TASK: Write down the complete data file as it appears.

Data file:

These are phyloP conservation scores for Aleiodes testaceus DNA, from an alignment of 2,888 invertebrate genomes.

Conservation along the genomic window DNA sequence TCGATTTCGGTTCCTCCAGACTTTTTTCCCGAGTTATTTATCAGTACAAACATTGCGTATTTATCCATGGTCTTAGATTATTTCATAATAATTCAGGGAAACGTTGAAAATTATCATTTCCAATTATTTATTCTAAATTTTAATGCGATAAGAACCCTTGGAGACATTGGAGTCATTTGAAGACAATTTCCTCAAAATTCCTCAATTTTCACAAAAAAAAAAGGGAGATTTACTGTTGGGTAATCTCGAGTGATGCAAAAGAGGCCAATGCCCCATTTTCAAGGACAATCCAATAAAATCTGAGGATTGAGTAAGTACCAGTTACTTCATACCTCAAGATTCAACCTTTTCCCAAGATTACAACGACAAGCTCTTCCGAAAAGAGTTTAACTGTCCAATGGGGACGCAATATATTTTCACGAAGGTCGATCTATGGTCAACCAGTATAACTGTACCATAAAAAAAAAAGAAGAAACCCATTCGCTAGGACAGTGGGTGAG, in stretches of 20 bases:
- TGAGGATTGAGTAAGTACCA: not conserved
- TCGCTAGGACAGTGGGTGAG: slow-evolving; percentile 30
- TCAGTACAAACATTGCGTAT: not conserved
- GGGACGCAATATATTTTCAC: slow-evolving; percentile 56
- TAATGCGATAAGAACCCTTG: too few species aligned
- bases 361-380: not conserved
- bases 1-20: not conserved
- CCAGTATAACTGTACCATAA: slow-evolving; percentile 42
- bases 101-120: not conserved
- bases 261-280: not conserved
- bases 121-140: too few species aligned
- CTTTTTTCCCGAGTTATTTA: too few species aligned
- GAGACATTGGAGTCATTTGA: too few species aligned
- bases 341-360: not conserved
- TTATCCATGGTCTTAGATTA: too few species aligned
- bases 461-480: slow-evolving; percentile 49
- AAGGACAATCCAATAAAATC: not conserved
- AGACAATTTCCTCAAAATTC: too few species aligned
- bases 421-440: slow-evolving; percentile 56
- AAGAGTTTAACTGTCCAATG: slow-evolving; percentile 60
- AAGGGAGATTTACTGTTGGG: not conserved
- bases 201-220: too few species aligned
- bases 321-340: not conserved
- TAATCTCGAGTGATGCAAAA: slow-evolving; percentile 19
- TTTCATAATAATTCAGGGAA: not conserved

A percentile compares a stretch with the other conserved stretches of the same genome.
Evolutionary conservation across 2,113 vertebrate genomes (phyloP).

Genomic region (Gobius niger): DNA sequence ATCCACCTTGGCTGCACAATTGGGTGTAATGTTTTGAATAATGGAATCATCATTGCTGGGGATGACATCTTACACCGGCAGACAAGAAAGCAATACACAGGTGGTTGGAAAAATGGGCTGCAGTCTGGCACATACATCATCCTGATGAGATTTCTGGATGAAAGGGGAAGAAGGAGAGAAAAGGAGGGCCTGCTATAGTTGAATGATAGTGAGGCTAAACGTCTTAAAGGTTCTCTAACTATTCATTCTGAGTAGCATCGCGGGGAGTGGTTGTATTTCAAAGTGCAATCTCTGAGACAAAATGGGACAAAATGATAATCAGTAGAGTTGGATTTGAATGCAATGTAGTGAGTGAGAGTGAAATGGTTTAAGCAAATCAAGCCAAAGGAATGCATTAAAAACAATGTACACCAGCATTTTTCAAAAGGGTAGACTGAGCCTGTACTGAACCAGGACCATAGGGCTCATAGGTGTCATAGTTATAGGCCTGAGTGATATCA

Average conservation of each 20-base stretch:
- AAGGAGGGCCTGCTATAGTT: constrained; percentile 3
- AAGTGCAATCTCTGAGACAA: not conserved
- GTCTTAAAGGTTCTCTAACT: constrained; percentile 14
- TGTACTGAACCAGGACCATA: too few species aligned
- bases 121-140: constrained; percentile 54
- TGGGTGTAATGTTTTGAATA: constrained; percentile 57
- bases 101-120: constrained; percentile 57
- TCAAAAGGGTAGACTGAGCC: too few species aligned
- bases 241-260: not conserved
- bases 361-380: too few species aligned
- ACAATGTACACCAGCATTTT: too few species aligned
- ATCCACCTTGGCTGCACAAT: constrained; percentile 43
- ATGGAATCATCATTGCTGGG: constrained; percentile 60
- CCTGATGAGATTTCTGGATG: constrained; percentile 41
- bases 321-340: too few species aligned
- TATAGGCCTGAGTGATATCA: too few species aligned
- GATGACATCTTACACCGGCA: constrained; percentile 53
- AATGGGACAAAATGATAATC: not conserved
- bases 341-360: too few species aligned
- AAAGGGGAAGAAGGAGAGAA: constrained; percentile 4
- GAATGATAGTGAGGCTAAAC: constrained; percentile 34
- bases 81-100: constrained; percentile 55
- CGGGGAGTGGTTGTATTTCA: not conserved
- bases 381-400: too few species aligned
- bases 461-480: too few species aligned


These are phyloP conservation scores for Aleiodes testaceus DNA, from an alignment of 2,888 invertebrate genomes.

Conservation along the genomic window DNA sequence TCGATTTCGGTTCCTCCAGACTTTTTTCCCGAGTTATTTATCAGTACAAACATTGCGTATTTATCCATGGTCTTAGATTATTTCATAATAATTCAGGGAAACGTTGAAAATTATCATTTCCAATTATTTATTCTAAATTTTAATGCGATAAGAACCCTTGGAGACATTGGAGTCATTTGAAGACAATTTCCTCAAAATTCCTCAATTTTCACAAAAAAAAAAGGGAGATTTACTGTTGGGTAATCTCGAGTGATGCAAAAGAGGCCAATGCCCCATTTTCAAGGACAATCCAATAAAATCTGAGGATTGAGTAAGTACCAGTTACTTCATACCTCAAGATTCAACCTTTTCCCAAGATTACAACGACAAGCTCTTCCGAAAAGAGTTTAACTGTCCAATGGGGACGCAATATATTTTCACGAAGGTCGATCTATGGTCAACCAGTATAACTGTACCATAAAAAAAAAAGAAGAAACCCATTCGCTAGGACAGTGGGTGAG, in stretches of 20 bases:
- TGAGGATTGAGTAAGTACCA: not conserved
- TCGCTAGGACAGTGGGTGAG: slow-evolving; percentile 30
- TCAGTACAAACATTGCGTAT: not conserved
- GGGACGCAATATATTTTCAC: slow-evolving; percentile 56
- TAATGCGATAAGAACCCTTG: too few species aligned
- bases 361-380: not conserved
- bases 1-20: not conserved
- CCAGTATAACTGTACCATAA: slow-evolving; percentile 42
- bases 101-120: not conserved
- bases 261-280: not conserved
- bases 121-140: too few species aligned
- CTTTTTTCCCGAGTTATTTA: too few species aligned
- GAGACATTGGAGTCATTTGA: too few species aligned
- bases 341-360: not conserved
- TTATCCATGGTCTTAGATTA: too few species aligned
- bases 461-480: slow-evolving; percentile 49
- AAGGACAATCCAATAAAATC: not conserved
- AGACAATTTCCTCAAAATTC: too few species aligned
- bases 421-440: slow-evolving; percentile 56
- AAGAGTTTAACTGTCCAATG: slow-evolving; percentile 60
- AAGGGAGATTTACTGTTGGG: not conserved
- bases 201-220: too few species aligned
- bases 321-340: not conserved
- TAATCTCGAGTGATGCAAAA: slow-evolving; percentile 19
- TTTCATAATAATTCAGGGAA: not conserved

A percentile compares a stretch with the other conserved stretches of the same genome.
Evolutionary conservation across 2,113 vertebrate genomes (phyloP).

Genomic region (Gobius niger): DNA sequence ATCCACCTTGGCTGCACAATTGGGTGTAATGTTTTGAATAATGGAATCATCATTGCTGGGGATGACATCTTACACCGGCAGACAAGAAAGCAATACACAGGTGGTTGGAAAAATGGGCTGCAGTCTGGCACATACATCATCCTGATGAGATTTCTGGATGAAAGGGGAAGAAGGAGAGAAAAGGAGGGCCTGCTATAGTTGAATGATAGTGAGGCTAAACGTCTTAAAGGTTCTCTAACTATTCATTCTGAGTAGCATCGCGGGGAGTGGTTGTATTTCAAAGTGCAATCTCTGAGACAAAATGGGACAAAATGATAATCAGTAGAGTTGGATTTGAATGCAATGTAGTGAGTGAGAGTGAAATGGTTTAAGCAAATCAAGCCAAAGGAATGCATTAAAAACAATGTACACCAGCATTTTTCAAAAGGGTAGACTGAGCCTGTACTGAACCAGGACCATAGGGCTCATAGGTGTCATAGTTATAGGCCTGAGTGATATCA

Average conservation of each 20-base stretch:
- AAGGAGGGCCTGCTATAGTT: constrained; percentile 3
- AAGTGCAATCTCTGAGACAA: not conserved
- GTCTTAAAGGTTCTCTAACT: constrained; percentile 14
- TGTACTGAACCAGGACCATA: too few species aligned
- bases 121-140: constrained; percentile 54
- TGGGTGTAATGTTTTGAATA: constrained; percentile 57
- bases 101-120: constrained; percentile 57
- TCAAAAGGGTAGACTGAGCC: too few species aligned
- bases 241-260: not conserved
- bases 361-380: too few species aligned
- ACAATGTACACCAGCATTTT: too few species aligned
- ATCCACCTTGGCTGCACAAT: constrained; percentile 43
- ATGGAATCATCATTGCTGGG: constrained; percentile 60
- CCTGATGAGATTTCTGGATG: constrained; percentile 41
- bases 321-340: too few species aligned
- TATAGGCCTGAGTGATATCA: too few species aligned
- GATGACATCTTACACCGGCA: constrained; percentile 53
- AATGGGACAAAATGATAATC: not conserved
- bases 341-360: too few species aligned
- AAAGGGGAAGAAGGAGAGAA: constrained; percentile 4
- GAATGATAGTGAGGCTAAAC: constrained; percentile 34
- bases 81-100: constrained; percentile 55
- CGGGGAGTGGTTGTATTTCA: not conserved
- bases 381-400: too few species aligned
- bases 461-480: too few species aligned